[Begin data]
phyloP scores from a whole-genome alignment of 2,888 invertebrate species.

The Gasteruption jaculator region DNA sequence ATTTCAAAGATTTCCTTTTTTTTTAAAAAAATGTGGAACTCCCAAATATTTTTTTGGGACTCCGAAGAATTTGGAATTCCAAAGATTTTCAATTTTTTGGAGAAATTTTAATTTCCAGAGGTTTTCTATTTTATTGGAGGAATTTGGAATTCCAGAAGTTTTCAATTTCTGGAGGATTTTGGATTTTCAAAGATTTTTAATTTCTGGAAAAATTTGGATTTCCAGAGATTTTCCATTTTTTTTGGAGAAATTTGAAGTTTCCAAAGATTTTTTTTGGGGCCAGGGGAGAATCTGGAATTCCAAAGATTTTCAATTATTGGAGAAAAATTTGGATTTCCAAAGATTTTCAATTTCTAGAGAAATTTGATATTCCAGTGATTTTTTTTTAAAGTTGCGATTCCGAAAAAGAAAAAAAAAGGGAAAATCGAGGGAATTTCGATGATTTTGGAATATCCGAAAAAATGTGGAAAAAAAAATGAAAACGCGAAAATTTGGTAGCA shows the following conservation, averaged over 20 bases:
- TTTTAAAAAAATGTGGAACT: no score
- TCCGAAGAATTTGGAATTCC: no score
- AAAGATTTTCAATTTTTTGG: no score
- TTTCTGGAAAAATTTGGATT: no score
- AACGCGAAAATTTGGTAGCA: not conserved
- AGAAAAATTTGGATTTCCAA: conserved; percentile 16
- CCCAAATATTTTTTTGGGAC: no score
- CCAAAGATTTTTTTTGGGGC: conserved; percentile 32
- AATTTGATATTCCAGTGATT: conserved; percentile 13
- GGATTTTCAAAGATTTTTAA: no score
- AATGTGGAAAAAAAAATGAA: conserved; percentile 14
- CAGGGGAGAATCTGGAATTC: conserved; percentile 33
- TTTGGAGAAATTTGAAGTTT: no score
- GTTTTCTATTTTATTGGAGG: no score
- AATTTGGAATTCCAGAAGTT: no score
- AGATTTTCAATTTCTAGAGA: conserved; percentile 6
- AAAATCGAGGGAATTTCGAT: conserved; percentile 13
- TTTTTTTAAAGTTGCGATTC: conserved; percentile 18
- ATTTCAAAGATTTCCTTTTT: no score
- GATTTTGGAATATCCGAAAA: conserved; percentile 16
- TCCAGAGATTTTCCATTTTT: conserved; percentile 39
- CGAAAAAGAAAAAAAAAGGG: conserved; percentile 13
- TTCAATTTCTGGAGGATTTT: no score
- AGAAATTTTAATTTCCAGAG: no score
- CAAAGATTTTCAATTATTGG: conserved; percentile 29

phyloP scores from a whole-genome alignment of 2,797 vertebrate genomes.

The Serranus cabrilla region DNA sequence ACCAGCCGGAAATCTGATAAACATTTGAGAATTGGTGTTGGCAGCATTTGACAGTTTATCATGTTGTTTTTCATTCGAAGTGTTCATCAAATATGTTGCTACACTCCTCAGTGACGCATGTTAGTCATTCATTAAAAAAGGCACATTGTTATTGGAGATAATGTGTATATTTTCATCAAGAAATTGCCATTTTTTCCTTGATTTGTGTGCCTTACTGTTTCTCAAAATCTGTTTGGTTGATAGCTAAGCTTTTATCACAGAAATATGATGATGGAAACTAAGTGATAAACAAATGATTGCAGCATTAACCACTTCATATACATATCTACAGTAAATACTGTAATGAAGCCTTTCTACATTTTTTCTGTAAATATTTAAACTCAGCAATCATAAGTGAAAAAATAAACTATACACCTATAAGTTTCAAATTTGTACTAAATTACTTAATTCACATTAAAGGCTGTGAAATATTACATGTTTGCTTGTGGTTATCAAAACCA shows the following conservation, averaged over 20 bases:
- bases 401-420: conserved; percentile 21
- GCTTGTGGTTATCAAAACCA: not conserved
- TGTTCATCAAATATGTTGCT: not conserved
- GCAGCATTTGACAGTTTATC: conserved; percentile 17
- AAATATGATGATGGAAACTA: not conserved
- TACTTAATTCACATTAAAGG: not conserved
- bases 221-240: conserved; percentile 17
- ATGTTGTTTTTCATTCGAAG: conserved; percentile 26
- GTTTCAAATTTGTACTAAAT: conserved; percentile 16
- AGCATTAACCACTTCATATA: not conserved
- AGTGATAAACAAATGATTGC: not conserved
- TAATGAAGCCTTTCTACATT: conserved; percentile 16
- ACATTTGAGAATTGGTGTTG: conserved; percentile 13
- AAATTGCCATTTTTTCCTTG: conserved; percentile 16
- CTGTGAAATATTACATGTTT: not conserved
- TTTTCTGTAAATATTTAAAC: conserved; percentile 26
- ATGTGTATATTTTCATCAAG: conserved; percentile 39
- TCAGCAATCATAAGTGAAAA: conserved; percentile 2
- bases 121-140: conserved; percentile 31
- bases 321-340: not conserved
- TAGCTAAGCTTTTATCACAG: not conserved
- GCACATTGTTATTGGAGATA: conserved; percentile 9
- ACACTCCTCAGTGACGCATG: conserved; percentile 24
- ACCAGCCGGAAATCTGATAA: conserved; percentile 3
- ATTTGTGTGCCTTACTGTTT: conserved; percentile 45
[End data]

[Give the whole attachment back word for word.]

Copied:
phyloP scores from a whole-genome alignment of 2,888 invertebrate species.

The Gasteruption jaculator region DNA sequence ATTTCAAAGATTTCCTTTTTTTTTAAAAAAATGTGGAACTCCCAAATATTTTTTTGGGACTCCGAAGAATTTGGAATTCCAAAGATTTTCAATTTTTTGGAGAAATTTTAATTTCCAGAGGTTTTCTATTTTATTGGAGGAATTTGGAATTCCAGAAGTTTTCAATTTCTGGAGGATTTTGGATTTTCAAAGATTTTTAATTTCTGGAAAAATTTGGATTTCCAGAGATTTTCCATTTTTTTTGGAGAAATTTGAAGTTTCCAAAGATTTTTTTTGGGGCCAGGGGAGAATCTGGAATTCCAAAGATTTTCAATTATTGGAGAAAAATTTGGATTTCCAAAGATTTTCAATTTCTAGAGAAATTTGATATTCCAGTGATTTTTTTTTAAAGTTGCGATTCCGAAAAAGAAAAAAAAAGGGAAAATCGAGGGAATTTCGATGATTTTGGAATATCCGAAAAAATGTGGAAAAAAAAATGAAAACGCGAAAATTTGGTAGCA shows the following conservation, averaged over 20 bases:
- TTTTAAAAAAATGTGGAACT: no score
- TCCGAAGAATTTGGAATTCC: no score
- AAAGATTTTCAATTTTTTGG: no score
- TTTCTGGAAAAATTTGGATT: no score
- AACGCGAAAATTTGGTAGCA: not conserved
- AGAAAAATTTGGATTTCCAA: conserved; percentile 16
- CCCAAATATTTTTTTGGGAC: no score
- CCAAAGATTTTTTTTGGGGC: conserved; percentile 32
- AATTTGATATTCCAGTGATT: conserved; percentile 13
- GGATTTTCAAAGATTTTTAA: no score
- AATGTGGAAAAAAAAATGAA: conserved; percentile 14
- CAGGGGAGAATCTGGAATTC: conserved; percentile 33
- TTTGGAGAAATTTGAAGTTT: no score
- GTTTTCTATTTTATTGGAGG: no score
- AATTTGGAATTCCAGAAGTT: no score
- AGATTTTCAATTTCTAGAGA: conserved; percentile 6
- AAAATCGAGGGAATTTCGAT: conserved; percentile 13
- TTTTTTTAAAGTTGCGATTC: conserved; percentile 18
- ATTTCAAAGATTTCCTTTTT: no score
- GATTTTGGAATATCCGAAAA: conserved; percentile 16
- TCCAGAGATTTTCCATTTTT: conserved; percentile 39
- CGAAAAAGAAAAAAAAAGGG: conserved; percentile 13
- TTCAATTTCTGGAGGATTTT: no score
- AGAAATTTTAATTTCCAGAG: no score
- CAAAGATTTTCAATTATTGG: conserved; percentile 29

phyloP scores from a whole-genome alignment of 2,797 vertebrate genomes.

The Serranus cabrilla region DNA sequence ACCAGCCGGAAATCTGATAAACATTTGAGAATTGGTGTTGGCAGCATTTGACAGTTTATCATGTTGTTTTTCATTCGAAGTGTTCATCAAATATGTTGCTACACTCCTCAGTGACGCATGTTAGTCATTCATTAAAAAAGGCACATTGTTATTGGAGATAATGTGTATATTTTCATCAAGAAATTGCCATTTTTTCCTTGATTTGTGTGCCTTACTGTTTCTCAAAATCTGTTTGGTTGATAGCTAAGCTTTTATCACAGAAATATGATGATGGAAACTAAGTGATAAACAAATGATTGCAGCATTAACCACTTCATATACATATCTACAGTAAATACTGTAATGAAGCCTTTCTACATTTTTTCTGTAAATATTTAAACTCAGCAATCATAAGTGAAAAAATAAACTATACACCTATAAGTTTCAAATTTGTACTAAATTACTTAATTCACATTAAAGGCTGTGAAATATTACATGTTTGCTTGTGGTTATCAAAACCA shows the following conservation, averaged over 20 bases:
- bases 401-420: conserved; percentile 21
- GCTTGTGGTTATCAAAACCA: not conserved
- TGTTCATCAAATATGTTGCT: not conserved
- GCAGCATTTGACAGTTTATC: conserved; percentile 17
- AAATATGATGATGGAAACTA: not conserved
- TACTTAATTCACATTAAAGG: not conserved
- bases 221-240: conserved; percentile 17
- ATGTTGTTTTTCATTCGAAG: conserved; percentile 26
- GTTTCAAATTTGTACTAAAT: conserved; percentile 16
- AGCATTAACCACTTCATATA: not conserved
- AGTGATAAACAAATGATTGC: not conserved
- TAATGAAGCCTTTCTACATT: conserved; percentile 16
- ACATTTGAGAATTGGTGTTG: conserved; percentile 13
- AAATTGCCATTTTTTCCTTG: conserved; percentile 16
- CTGTGAAATATTACATGTTT: not conserved
- TTTTCTGTAAATATTTAAAC: conserved; percentile 26
- ATGTGTATATTTTCATCAAG: conserved; percentile 39
- TCAGCAATCATAAGTGAAAA: conserved; percentile 2
- bases 121-140: conserved; percentile 31
- bases 321-340: not conserved
- TAGCTAAGCTTTTATCACAG: not conserved
- GCACATTGTTATTGGAGATA: conserved; percentile 9
- ACACTCCTCAGTGACGCATG: conserved; percentile 24
- ACCAGCCGGAAATCTGATAA: conserved; percentile 3
- ATTTGTGTGCCTTACTGTTT: conserved; percentile 45